The loss of the three districts shows that the Taliban is capable of conducting operations in all regions of the country. Even as the three districts fell, the Taliban is on the offensive in all of the other regions. Afghan security forces, which are sustaining record highs in casualties and desertions, is largely on the defensive in most areas of the country.

The state of play of Afghan districts is often difficult to determine. Often, some districts switch hands multiple times over a short period of time. For instance, Nawa district in Helmand province has gone back and forth between the Taliban and the Afghan government four times over the past year. The Afghan government retook it just last week, but the Taliban are fighting to regain control.

In some cases, such as with Jani Khel or all of the districts in Uruzgan province, the Taliban controls all of the district except for the district center, which hosts the government facilities and police headquarters.

Estimates issued by the US military and the Taliban are not that far apart. The US military estimated in the spring that the Taliban now controls or contests 40 percentof Afghanistan’s districts, while the Taliban in late March claimed the number is closer to 50 percent. [See FDD’s Long War Journal reports, Taliban controls or contests 40 percent of Afghan districts: SIGAR and Afghan Taliban lists ‘Percent of Country under the control of Mujahideen’.]

Afghan forces have ceded control of some rural districts to the Taliban, excusing the districts as strategically unimportant. The Taliban has instead used these districts as bases to attack Afghan forces in more populous districts.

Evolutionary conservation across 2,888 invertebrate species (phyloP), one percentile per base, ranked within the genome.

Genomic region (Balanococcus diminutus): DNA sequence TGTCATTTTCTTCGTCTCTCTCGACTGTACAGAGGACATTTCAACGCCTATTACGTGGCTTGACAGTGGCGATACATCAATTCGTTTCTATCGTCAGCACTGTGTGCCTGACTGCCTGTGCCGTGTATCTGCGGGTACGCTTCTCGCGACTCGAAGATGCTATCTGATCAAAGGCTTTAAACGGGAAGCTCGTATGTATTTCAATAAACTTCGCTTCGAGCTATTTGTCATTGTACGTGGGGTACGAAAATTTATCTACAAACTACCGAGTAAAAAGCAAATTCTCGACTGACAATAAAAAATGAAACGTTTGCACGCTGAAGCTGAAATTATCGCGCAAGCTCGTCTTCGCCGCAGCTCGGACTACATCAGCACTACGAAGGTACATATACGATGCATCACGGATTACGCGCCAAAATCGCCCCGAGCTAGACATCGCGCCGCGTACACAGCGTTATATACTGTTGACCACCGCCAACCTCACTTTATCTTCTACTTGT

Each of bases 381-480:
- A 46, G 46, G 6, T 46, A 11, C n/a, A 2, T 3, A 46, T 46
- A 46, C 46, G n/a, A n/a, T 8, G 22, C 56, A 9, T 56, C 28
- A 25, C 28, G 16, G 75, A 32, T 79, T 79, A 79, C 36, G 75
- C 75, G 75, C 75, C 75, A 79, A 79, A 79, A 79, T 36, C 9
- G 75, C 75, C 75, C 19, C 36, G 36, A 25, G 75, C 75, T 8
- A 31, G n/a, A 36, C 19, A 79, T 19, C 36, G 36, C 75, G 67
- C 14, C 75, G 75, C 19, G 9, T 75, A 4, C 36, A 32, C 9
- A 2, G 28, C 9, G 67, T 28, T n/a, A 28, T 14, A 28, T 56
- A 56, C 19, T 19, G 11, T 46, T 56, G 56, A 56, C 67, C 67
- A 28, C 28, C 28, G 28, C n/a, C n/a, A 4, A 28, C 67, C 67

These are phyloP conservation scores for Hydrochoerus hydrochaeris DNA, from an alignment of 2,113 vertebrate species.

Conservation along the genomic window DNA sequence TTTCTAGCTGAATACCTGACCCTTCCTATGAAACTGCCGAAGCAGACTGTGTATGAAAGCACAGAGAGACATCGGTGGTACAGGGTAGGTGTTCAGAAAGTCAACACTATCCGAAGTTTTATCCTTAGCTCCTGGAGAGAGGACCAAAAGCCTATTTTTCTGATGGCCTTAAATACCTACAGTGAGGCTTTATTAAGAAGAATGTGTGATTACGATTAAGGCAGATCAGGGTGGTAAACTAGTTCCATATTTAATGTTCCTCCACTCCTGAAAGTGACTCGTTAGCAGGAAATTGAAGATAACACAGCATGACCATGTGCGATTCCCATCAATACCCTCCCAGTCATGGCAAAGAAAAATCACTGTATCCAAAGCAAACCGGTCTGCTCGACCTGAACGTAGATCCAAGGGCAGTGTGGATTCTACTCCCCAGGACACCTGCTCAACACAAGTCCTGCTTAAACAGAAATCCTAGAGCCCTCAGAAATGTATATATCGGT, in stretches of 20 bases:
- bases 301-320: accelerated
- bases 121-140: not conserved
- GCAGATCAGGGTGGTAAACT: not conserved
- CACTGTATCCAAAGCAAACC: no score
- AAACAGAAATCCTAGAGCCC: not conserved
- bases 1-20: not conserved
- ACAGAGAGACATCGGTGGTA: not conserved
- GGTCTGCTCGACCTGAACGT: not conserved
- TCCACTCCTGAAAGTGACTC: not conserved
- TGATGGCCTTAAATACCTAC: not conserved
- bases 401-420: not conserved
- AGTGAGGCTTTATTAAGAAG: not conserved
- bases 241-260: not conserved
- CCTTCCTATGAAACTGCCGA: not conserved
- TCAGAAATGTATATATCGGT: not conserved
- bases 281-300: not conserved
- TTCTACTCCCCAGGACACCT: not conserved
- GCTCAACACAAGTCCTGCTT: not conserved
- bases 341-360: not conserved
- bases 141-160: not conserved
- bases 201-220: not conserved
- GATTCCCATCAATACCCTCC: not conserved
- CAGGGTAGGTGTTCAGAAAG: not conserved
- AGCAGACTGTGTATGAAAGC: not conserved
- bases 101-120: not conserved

Russia’s Terrorist Double Game

June 17, 2017

Russia’s Terrorist Double Game, Investigative Project on Terrorism, June 16, 2017

A Muslim Russian national from Kyrgyzstan detonated an explosive device in St. Petersburg’s subway system in April, killing 14 people and injuring many others. The attack signaled a growing Islamist threat facing Russia, following several high profile terrorist attacks in recent years. More people have been killed in Russia from terrorism than any other European state since 1970. Yet Russia maintains a glaring double standard when it comes to terrorist violence and now sponsors some of the deadliest terrorist groups in history.

For the Russian government, terrorists aren’t “terrorists” if they avoid targeting Russian citizens or interests. In this light, Russian officials consistently avoid classifying groups like Hamas and Hizballah as terrorist organizations. The latest example came directly from Russia’s ambassador to Israel, Alexander Shein, in an interview last Friday with Israel’s Russian-language Channel 9 and translated by the Middle East Media Research Institute (MEMRI).

Shein admitted that while both groups were “radical organizations, which sometimes adhere to extremist political views,” Russian law only designates organizations as terrorists when they “intentionally conduct acts of terror in Russian territory, or against Russian interests abroad – installations, embassies, offices, or citizens.”

Despite the lack of a universal definition, “terrorism” generally refers to a non-state actor’s deliberate threat or use of violence for primarily political, religious, or ideological purposes. According to many conceptions, terrorism tends to intentionally target civilians, but also to create a broader psychological reaction beyond those killed or injured. By these well-established criteria, Hizballah and Hamas, organized militant groups that purposefully kill civilians to establish Islamist states in their image, are the quintessential terrorist organizations.